View Article: PubMed Central - PubMed

Affiliation: Integrative Neuroscience, National Institute on Alcohol Abuse and Alcoholism, Bethesda, Maryland.

ABSTRACT
Long-lasting changes in synaptic function (i.e., synaptic plasticity) have long been thought to contribute to information storage in the nervous system. Although synaptic plasticity mainly has adaptive functions that allow the organism to function in complex environments, it is now clear that certain events or exposure to various substances can produce plasticity that has negative consequences for organisms. Exposure to drugs of abuse, in particular ethanol, is a life experience that can activate or alter synaptic plasticity, often resulting in increased drug seeking and taking and in many cases addiction.Two brain regions subject to alcohol's effects on synaptic plasticity are the striatum and bed nucleus of the stria terminalis (BNST), both of which have key roles in alcohol's actions and control of intake. The specific effects depend on both the brain region analyzed (e.g., specific subregions of the striatum and BNST) and the duration of ethanol exposure (i.e., acute vs. chronic). Plastic changes in synaptic transmission in these two brain regions following prolonged ethanol exposure are thought to contribute to excessive alcohol drinking and relapse to drinking. Understanding the mechanisms underlying this plasticity may lead to new therapies for treatment of these and other aspects of alcohol use disorder.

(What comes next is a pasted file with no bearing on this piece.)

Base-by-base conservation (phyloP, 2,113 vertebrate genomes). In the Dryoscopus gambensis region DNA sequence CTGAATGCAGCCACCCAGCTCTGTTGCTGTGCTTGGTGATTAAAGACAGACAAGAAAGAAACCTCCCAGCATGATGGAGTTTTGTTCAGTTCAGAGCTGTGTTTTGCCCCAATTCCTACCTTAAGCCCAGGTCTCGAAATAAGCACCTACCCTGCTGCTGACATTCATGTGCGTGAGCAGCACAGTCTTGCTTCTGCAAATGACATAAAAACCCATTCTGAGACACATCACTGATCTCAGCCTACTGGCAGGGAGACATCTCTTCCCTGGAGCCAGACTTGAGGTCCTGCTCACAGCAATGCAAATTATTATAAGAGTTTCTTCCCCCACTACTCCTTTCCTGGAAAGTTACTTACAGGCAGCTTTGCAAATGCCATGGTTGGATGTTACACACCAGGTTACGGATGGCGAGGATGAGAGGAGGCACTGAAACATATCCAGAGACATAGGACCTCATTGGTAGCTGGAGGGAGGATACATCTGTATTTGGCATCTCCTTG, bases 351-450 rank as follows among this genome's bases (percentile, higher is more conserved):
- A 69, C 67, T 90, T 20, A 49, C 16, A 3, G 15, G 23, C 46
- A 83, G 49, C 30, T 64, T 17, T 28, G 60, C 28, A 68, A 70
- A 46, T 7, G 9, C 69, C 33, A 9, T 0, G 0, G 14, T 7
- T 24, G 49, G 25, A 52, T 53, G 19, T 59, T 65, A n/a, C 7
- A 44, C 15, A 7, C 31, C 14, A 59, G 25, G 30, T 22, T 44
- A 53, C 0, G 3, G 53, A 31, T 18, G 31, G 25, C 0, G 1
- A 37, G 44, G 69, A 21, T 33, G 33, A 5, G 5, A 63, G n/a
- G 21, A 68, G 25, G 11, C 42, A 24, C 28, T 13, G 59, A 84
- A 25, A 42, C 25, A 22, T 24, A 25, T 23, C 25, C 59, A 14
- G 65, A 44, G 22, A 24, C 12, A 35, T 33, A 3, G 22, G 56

Show MeSH
Related in: MedlinePlus